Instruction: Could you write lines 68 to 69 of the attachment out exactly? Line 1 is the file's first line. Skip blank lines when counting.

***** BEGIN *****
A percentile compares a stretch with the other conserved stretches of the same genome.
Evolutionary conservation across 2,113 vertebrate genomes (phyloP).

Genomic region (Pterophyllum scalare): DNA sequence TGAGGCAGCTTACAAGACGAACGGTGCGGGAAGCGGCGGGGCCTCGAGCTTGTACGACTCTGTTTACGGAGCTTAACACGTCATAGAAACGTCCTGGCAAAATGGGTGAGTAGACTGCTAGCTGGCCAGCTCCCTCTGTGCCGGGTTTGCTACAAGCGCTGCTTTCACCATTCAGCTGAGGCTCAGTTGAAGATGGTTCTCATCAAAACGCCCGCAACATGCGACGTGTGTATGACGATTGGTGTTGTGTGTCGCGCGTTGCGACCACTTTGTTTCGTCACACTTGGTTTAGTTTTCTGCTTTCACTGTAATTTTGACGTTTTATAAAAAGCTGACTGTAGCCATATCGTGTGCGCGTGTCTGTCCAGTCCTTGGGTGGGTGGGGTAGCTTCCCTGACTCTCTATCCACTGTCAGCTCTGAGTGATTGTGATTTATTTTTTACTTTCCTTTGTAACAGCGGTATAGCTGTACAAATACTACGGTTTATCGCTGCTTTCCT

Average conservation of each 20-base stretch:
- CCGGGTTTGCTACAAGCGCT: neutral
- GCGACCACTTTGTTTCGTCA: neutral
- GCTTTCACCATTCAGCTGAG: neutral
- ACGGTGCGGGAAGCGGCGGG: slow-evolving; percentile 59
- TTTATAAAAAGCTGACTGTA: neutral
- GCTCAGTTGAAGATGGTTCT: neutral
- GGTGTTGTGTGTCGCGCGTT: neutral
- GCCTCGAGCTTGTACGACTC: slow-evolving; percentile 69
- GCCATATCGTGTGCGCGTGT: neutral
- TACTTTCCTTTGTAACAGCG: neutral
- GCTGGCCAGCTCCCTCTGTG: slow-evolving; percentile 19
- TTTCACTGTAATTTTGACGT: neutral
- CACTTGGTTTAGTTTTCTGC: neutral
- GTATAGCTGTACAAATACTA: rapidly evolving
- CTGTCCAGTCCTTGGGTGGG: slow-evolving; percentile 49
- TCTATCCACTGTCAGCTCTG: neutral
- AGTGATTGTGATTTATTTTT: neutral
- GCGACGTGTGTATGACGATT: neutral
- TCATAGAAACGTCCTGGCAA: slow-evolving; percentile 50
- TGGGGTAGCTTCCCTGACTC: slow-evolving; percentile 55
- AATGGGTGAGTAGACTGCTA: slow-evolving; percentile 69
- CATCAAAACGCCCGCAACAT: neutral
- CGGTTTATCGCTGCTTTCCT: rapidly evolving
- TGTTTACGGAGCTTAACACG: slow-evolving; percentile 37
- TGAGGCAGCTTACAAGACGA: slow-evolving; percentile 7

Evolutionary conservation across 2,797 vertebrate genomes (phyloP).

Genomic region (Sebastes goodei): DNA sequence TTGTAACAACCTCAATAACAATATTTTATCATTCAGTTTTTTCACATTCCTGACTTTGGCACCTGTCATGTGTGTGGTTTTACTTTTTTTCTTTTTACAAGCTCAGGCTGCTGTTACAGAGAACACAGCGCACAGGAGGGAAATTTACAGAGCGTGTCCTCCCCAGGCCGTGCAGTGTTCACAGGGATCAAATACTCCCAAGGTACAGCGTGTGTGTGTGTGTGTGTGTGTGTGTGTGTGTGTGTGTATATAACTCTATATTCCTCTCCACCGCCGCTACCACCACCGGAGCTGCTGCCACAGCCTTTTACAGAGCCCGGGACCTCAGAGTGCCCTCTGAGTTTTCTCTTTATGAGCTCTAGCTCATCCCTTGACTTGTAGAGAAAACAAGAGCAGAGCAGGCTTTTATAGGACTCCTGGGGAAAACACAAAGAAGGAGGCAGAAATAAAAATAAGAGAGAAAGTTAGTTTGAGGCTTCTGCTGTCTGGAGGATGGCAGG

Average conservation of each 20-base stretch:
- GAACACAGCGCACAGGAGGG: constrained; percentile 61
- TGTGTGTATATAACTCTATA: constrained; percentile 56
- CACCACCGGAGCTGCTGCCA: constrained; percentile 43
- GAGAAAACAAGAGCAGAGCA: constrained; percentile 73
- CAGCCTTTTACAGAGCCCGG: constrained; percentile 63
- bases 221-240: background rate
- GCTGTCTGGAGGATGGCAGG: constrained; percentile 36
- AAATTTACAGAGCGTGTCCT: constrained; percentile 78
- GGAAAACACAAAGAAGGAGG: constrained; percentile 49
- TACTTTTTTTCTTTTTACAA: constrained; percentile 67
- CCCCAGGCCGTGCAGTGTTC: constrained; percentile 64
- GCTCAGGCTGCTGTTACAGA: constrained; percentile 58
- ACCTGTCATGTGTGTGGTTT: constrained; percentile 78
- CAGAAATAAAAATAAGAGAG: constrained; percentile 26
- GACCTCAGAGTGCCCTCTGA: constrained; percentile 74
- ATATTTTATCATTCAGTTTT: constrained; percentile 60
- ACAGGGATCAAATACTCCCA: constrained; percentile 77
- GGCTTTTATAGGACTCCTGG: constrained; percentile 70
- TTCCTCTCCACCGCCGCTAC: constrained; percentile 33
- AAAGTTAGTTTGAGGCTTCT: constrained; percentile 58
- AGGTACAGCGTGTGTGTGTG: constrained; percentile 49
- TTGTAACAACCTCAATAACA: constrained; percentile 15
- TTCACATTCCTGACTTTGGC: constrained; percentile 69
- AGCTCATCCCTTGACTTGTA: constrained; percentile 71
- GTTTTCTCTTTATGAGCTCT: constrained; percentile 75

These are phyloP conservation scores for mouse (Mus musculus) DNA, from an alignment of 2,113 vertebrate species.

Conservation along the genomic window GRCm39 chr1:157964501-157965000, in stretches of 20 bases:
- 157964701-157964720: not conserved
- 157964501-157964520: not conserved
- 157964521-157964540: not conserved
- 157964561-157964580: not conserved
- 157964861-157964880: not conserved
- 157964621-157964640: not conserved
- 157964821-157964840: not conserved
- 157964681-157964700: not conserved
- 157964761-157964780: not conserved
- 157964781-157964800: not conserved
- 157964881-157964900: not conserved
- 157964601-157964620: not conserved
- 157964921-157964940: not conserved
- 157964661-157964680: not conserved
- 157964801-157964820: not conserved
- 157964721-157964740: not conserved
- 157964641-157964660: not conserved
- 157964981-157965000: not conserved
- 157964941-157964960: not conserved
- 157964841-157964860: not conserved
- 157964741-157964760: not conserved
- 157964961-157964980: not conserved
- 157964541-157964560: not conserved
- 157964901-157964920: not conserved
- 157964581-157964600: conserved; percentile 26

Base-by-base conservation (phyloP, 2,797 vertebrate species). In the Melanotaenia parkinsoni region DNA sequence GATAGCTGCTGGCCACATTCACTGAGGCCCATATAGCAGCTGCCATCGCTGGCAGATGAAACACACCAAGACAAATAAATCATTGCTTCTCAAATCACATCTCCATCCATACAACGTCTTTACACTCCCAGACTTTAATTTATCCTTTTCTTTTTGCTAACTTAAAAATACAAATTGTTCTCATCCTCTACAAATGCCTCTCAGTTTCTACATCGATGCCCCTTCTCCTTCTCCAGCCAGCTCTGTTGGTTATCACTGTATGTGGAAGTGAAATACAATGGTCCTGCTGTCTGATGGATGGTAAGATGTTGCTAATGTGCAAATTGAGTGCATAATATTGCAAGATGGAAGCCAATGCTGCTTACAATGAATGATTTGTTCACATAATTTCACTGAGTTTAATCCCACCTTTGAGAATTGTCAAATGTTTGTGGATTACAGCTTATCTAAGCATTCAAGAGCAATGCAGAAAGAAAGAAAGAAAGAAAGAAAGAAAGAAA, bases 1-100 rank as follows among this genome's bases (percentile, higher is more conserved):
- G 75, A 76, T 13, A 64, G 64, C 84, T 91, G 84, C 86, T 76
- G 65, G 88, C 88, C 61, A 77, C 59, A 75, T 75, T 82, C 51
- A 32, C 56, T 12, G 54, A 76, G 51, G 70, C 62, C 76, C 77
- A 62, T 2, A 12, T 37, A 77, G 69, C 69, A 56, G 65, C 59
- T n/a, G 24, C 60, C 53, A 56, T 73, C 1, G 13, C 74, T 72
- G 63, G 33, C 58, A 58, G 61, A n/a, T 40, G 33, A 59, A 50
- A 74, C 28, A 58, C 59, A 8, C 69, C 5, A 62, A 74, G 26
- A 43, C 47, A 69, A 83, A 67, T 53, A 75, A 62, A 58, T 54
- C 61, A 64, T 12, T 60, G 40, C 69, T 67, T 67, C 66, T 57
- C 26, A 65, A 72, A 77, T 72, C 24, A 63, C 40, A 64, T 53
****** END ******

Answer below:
- 157964761-157964780: not conserved
- 157964781-157964800: not conserved